Massachusetts hospital settles false billing case

Cooley Dickinson Hospital in Northampton, Mass., has entered into a settlement with the federal government to resolve the allegation that it submitted claims for medically unnecessary testing to Medicare and Medicaid, according to the Department of Justice.

The hospital, an affiliate of Boston-based Partners HealthCare, will pay $11,332 to resolve the lawsuit, which was originally filed by a patient under the qui tam, or whistleblower, provisions of the False Claims Act.

The lawsuit alleged Cooley Dickinson Hospital submitted claims to government payers for medically unnecessary blood tests used to detect tick-borne diseases between July 1, 2014, and June 22, 2017. The hospital's use of tick-borne disease testing panels allegedly caused the issue.

When a clinician selected a testing panel, an order went to Cooley Dickinson Hospital's laboratory to test for all tick-borne diseases programmed into the testing panel. Some of the tests were for diseases caused by ticks that were not likely to be in the geographic region where the patient was bitten. Those claims, which were allegedly not medically indicated by the patient's symptoms, were submitted to Medicare and Medicaid for payment, according to the Justice Department.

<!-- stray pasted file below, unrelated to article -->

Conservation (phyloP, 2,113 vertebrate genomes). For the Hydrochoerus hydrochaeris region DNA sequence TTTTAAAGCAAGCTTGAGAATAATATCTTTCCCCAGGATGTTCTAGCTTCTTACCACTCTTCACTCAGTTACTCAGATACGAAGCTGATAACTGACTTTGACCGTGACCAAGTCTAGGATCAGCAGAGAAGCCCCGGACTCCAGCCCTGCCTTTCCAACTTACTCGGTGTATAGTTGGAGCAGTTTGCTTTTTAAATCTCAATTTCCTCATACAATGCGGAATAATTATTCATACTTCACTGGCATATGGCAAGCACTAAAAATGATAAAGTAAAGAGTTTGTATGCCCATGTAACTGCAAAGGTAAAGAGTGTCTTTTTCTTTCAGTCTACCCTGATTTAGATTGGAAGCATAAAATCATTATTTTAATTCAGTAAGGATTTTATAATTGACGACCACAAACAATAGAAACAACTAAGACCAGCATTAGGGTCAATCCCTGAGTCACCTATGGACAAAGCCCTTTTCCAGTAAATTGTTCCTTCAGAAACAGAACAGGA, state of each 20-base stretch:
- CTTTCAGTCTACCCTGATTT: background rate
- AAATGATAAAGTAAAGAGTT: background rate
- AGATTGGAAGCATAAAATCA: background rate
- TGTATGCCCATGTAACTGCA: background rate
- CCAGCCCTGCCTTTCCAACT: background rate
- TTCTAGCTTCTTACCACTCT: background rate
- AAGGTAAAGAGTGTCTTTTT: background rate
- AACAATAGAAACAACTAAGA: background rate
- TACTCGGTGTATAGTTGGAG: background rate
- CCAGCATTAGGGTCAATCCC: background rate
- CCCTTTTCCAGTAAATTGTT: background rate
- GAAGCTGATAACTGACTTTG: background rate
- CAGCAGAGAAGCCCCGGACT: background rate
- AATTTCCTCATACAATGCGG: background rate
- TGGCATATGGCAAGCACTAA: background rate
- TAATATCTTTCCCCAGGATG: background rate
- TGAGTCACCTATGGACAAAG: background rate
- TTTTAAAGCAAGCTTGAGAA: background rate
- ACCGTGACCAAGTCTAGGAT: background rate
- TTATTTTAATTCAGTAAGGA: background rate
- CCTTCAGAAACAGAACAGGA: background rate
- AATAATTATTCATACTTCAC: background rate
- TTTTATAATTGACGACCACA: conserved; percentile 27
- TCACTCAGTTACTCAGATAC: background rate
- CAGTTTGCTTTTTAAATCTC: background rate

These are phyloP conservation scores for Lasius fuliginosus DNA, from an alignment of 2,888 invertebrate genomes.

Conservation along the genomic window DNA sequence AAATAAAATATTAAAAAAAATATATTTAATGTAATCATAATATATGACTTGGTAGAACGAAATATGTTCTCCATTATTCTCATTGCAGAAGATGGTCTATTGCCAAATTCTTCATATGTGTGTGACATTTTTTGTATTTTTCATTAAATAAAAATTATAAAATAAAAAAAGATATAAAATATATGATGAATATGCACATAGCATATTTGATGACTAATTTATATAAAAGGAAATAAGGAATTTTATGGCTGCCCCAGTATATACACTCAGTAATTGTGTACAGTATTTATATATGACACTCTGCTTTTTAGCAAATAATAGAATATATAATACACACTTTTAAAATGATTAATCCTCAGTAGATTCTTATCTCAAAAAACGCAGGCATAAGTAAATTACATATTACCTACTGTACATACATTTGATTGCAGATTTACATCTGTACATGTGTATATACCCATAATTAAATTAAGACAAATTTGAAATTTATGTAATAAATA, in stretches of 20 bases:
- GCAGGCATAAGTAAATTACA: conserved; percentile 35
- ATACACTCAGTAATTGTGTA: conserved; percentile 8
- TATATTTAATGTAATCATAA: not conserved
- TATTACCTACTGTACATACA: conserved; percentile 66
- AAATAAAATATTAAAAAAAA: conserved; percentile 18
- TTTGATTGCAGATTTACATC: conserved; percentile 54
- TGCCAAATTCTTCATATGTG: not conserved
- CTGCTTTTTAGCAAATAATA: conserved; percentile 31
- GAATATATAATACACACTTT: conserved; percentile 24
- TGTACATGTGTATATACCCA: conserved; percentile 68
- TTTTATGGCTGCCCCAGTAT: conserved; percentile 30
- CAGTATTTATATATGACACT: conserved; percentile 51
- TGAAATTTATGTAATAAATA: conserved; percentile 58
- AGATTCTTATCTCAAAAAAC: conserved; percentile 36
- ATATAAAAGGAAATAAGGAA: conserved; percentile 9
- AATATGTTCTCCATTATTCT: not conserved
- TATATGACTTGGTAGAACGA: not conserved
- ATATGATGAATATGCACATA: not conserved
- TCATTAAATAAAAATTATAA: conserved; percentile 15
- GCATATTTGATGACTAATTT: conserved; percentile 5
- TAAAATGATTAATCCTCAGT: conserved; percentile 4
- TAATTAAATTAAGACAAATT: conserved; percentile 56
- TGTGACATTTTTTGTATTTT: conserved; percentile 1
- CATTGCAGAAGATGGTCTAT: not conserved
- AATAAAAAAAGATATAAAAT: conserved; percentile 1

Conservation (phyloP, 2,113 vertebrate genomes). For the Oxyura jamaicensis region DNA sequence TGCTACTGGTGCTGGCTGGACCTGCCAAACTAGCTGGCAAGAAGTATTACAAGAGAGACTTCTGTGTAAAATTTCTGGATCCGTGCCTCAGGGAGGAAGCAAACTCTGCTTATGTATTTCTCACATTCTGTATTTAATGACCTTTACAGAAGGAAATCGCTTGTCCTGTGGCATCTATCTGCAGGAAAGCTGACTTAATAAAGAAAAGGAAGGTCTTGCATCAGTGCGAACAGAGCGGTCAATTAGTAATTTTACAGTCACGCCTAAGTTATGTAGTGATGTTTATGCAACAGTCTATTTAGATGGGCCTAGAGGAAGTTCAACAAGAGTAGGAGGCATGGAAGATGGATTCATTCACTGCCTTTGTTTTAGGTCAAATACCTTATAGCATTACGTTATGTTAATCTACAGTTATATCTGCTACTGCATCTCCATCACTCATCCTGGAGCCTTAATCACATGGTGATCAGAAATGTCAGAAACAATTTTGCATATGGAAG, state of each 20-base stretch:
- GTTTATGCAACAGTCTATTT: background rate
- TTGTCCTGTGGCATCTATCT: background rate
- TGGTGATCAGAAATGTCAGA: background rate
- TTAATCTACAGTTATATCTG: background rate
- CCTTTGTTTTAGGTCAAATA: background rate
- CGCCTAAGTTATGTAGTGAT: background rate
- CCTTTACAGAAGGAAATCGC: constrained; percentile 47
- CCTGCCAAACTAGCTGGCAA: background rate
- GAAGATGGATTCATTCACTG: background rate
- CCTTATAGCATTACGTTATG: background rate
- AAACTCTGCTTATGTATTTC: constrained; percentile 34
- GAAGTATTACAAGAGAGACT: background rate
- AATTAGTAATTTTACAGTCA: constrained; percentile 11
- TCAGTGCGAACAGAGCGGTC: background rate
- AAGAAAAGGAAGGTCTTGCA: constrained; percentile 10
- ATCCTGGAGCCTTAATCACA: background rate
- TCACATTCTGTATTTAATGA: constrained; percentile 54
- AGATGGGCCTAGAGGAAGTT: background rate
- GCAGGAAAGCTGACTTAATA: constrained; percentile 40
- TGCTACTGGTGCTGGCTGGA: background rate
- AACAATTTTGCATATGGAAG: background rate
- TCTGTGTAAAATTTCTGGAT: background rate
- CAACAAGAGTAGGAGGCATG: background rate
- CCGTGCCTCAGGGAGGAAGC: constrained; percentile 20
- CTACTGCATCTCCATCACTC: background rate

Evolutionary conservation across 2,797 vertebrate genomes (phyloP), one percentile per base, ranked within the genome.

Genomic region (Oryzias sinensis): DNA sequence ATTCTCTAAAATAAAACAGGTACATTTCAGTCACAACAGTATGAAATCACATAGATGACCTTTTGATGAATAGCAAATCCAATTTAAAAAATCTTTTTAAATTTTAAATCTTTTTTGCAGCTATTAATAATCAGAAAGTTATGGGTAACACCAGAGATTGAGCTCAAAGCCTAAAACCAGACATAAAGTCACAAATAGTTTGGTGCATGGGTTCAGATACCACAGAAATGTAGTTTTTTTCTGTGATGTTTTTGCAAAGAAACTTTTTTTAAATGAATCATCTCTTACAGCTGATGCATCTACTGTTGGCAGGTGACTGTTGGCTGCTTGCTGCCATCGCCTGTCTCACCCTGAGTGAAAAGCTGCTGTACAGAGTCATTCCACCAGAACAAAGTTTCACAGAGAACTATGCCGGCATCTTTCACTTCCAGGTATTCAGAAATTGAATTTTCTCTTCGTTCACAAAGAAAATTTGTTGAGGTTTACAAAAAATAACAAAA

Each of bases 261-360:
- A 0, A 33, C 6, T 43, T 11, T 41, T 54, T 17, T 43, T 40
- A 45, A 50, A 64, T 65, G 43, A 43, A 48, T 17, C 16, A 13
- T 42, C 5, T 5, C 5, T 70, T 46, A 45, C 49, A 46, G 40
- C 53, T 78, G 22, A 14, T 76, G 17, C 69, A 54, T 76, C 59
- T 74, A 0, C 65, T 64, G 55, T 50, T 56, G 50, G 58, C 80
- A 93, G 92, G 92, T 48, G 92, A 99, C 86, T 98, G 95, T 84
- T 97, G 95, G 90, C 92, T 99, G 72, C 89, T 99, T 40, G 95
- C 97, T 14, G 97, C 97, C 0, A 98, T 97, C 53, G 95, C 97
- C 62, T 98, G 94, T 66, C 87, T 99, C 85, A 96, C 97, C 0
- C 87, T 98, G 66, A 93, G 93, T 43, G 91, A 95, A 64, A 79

More articles on legal and regulatory issues:

Ohio physician charged with murder must face civil lawsuits, court rules
9 latest healthcare industry lawsuits, settlements
New York physician sentenced to prison for role in $30M billing scheme

© Copyright ASC COMMUNICATIONS 2020. Interested in LINKING to or REPRINTING this content? View our policies by clicking here.

 
 

Featured Webinars

Featured Whitepapers